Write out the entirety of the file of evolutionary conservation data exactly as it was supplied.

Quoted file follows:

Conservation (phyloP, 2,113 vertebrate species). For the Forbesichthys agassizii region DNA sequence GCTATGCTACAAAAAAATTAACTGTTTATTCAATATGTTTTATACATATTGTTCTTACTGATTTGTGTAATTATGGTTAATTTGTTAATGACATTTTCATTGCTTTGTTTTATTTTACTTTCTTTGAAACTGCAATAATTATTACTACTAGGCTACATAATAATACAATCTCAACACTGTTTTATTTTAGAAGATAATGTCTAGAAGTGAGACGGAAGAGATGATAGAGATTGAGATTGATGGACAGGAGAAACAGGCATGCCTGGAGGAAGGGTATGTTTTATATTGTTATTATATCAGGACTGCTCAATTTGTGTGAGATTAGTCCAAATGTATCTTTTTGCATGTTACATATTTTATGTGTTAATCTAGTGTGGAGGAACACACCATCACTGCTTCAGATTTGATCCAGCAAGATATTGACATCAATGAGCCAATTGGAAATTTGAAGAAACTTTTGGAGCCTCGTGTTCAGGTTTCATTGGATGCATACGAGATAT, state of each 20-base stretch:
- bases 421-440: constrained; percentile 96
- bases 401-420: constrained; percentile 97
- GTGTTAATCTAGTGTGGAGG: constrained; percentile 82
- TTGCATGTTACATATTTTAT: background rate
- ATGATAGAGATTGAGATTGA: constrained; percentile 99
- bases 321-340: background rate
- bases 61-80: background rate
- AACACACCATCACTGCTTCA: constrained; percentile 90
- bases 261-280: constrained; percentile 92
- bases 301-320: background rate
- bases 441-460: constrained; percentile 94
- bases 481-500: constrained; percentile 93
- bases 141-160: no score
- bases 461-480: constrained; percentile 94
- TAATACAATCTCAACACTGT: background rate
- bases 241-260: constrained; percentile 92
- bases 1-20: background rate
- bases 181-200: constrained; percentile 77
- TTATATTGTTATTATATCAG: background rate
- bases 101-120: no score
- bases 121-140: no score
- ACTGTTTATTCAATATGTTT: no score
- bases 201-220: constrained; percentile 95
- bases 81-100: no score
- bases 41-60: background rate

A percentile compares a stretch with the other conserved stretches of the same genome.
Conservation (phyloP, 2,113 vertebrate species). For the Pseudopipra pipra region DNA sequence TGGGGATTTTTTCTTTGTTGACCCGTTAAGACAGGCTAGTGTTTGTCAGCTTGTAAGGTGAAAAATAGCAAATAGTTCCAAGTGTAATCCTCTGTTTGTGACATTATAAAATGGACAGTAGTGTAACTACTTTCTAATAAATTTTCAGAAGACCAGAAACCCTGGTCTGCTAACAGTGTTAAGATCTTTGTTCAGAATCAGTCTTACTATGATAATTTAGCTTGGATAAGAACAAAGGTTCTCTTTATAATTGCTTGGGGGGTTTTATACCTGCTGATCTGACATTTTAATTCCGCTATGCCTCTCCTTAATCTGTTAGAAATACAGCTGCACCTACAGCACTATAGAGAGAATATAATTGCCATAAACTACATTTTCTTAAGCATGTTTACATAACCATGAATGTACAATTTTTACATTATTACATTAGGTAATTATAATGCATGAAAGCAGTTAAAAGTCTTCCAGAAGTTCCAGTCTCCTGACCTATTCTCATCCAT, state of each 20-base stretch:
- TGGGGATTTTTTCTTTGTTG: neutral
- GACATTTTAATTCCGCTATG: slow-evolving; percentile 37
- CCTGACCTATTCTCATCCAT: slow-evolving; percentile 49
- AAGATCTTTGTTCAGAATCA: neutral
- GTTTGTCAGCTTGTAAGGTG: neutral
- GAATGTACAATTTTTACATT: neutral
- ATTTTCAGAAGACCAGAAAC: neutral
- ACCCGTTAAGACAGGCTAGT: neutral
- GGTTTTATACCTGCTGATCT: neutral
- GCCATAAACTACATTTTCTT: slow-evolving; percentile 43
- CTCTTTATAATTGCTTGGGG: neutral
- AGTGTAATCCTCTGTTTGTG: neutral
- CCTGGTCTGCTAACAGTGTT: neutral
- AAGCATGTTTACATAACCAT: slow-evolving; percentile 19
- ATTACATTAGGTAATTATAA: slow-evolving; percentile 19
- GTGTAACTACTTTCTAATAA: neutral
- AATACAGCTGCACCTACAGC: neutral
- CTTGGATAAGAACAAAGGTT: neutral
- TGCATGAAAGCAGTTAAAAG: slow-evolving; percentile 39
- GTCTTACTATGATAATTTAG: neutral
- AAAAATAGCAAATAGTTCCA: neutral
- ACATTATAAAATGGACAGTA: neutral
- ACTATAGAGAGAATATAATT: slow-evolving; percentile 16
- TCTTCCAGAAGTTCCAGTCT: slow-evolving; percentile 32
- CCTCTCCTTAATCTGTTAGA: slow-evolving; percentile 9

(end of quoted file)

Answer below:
Conservation (phyloP, 2,113 vertebrate species). For the Forbesichthys agassizii region DNA sequence GCTATGCTACAAAAAAATTAACTGTTTATTCAATATGTTTTATACATATTGTTCTTACTGATTTGTGTAATTATGGTTAATTTGTTAATGACATTTTCATTGCTTTGTTTTATTTTACTTTCTTTGAAACTGCAATAATTATTACTACTAGGCTACATAATAATACAATCTCAACACTGTTTTATTTTAGAAGATAATGTCTAGAAGTGAGACGGAAGAGATGATAGAGATTGAGATTGATGGACAGGAGAAACAGGCATGCCTGGAGGAAGGGTATGTTTTATATTGTTATTATATCAGGACTGCTCAATTTGTGTGAGATTAGTCCAAATGTATCTTTTTGCATGTTACATATTTTATGTGTTAATCTAGTGTGGAGGAACACACCATCACTGCTTCAGATTTGATCCAGCAAGATATTGACATCAATGAGCCAATTGGAAATTTGAAGAAACTTTTGGAGCCTCGTGTTCAGGTTTCATTGGATGCATACGAGATAT, state of each 20-base stretch:
- bases 421-440: constrained; percentile 96
- bases 401-420: constrained; percentile 97
- GTGTTAATCTAGTGTGGAGG: constrained; percentile 82
- TTGCATGTTACATATTTTAT: background rate
- ATGATAGAGATTGAGATTGA: constrained; percentile 99
- bases 321-340: background rate
- bases 61-80: background rate
- AACACACCATCACTGCTTCA: constrained; percentile 90
- bases 261-280: constrained; percentile 92
- bases 301-320: background rate
- bases 441-460: constrained; percentile 94
- bases 481-500: constrained; percentile 93
- bases 141-160: no score
- bases 461-480: constrained; percentile 94
- TAATACAATCTCAACACTGT: background rate
- bases 241-260: constrained; percentile 92
- bases 1-20: background rate
- bases 181-200: constrained; percentile 77
- TTATATTGTTATTATATCAG: background rate
- bases 101-120: no score
- bases 121-140: no score
- ACTGTTTATTCAATATGTTT: no score
- bases 201-220: constrained; percentile 95
- bases 81-100: no score
- bases 41-60: background rate

A percentile compares a stretch with the other conserved stretches of the same genome.
Conservation (phyloP, 2,113 vertebrate species). For the Pseudopipra pipra region DNA sequence TGGGGATTTTTTCTTTGTTGACCCGTTAAGACAGGCTAGTGTTTGTCAGCTTGTAAGGTGAAAAATAGCAAATAGTTCCAAGTGTAATCCTCTGTTTGTGACATTATAAAATGGACAGTAGTGTAACTACTTTCTAATAAATTTTCAGAAGACCAGAAACCCTGGTCTGCTAACAGTGTTAAGATCTTTGTTCAGAATCAGTCTTACTATGATAATTTAGCTTGGATAAGAACAAAGGTTCTCTTTATAATTGCTTGGGGGGTTTTATACCTGCTGATCTGACATTTTAATTCCGCTATGCCTCTCCTTAATCTGTTAGAAATACAGCTGCACCTACAGCACTATAGAGAGAATATAATTGCCATAAACTACATTTTCTTAAGCATGTTTACATAACCATGAATGTACAATTTTTACATTATTACATTAGGTAATTATAATGCATGAAAGCAGTTAAAAGTCTTCCAGAAGTTCCAGTCTCCTGACCTATTCTCATCCAT, state of each 20-base stretch:
- TGGGGATTTTTTCTTTGTTG: neutral
- GACATTTTAATTCCGCTATG: slow-evolving; percentile 37
- CCTGACCTATTCTCATCCAT: slow-evolving; percentile 49
- AAGATCTTTGTTCAGAATCA: neutral
- GTTTGTCAGCTTGTAAGGTG: neutral
- GAATGTACAATTTTTACATT: neutral
- ATTTTCAGAAGACCAGAAAC: neutral
- ACCCGTTAAGACAGGCTAGT: neutral
- GGTTTTATACCTGCTGATCT: neutral
- GCCATAAACTACATTTTCTT: slow-evolving; percentile 43
- CTCTTTATAATTGCTTGGGG: neutral
- AGTGTAATCCTCTGTTTGTG: neutral
- CCTGGTCTGCTAACAGTGTT: neutral
- AAGCATGTTTACATAACCAT: slow-evolving; percentile 19
- ATTACATTAGGTAATTATAA: slow-evolving; percentile 19
- GTGTAACTACTTTCTAATAA: neutral
- AATACAGCTGCACCTACAGC: neutral
- CTTGGATAAGAACAAAGGTT: neutral
- TGCATGAAAGCAGTTAAAAG: slow-evolving; percentile 39
- GTCTTACTATGATAATTTAG: neutral
- AAAAATAGCAAATAGTTCCA: neutral
- ACATTATAAAATGGACAGTA: neutral
- ACTATAGAGAGAATATAATT: slow-evolving; percentile 16
- TCTTCCAGAAGTTCCAGTCT: slow-evolving; percentile 32
- CCTCTCCTTAATCTGTTAGA: slow-evolving; percentile 9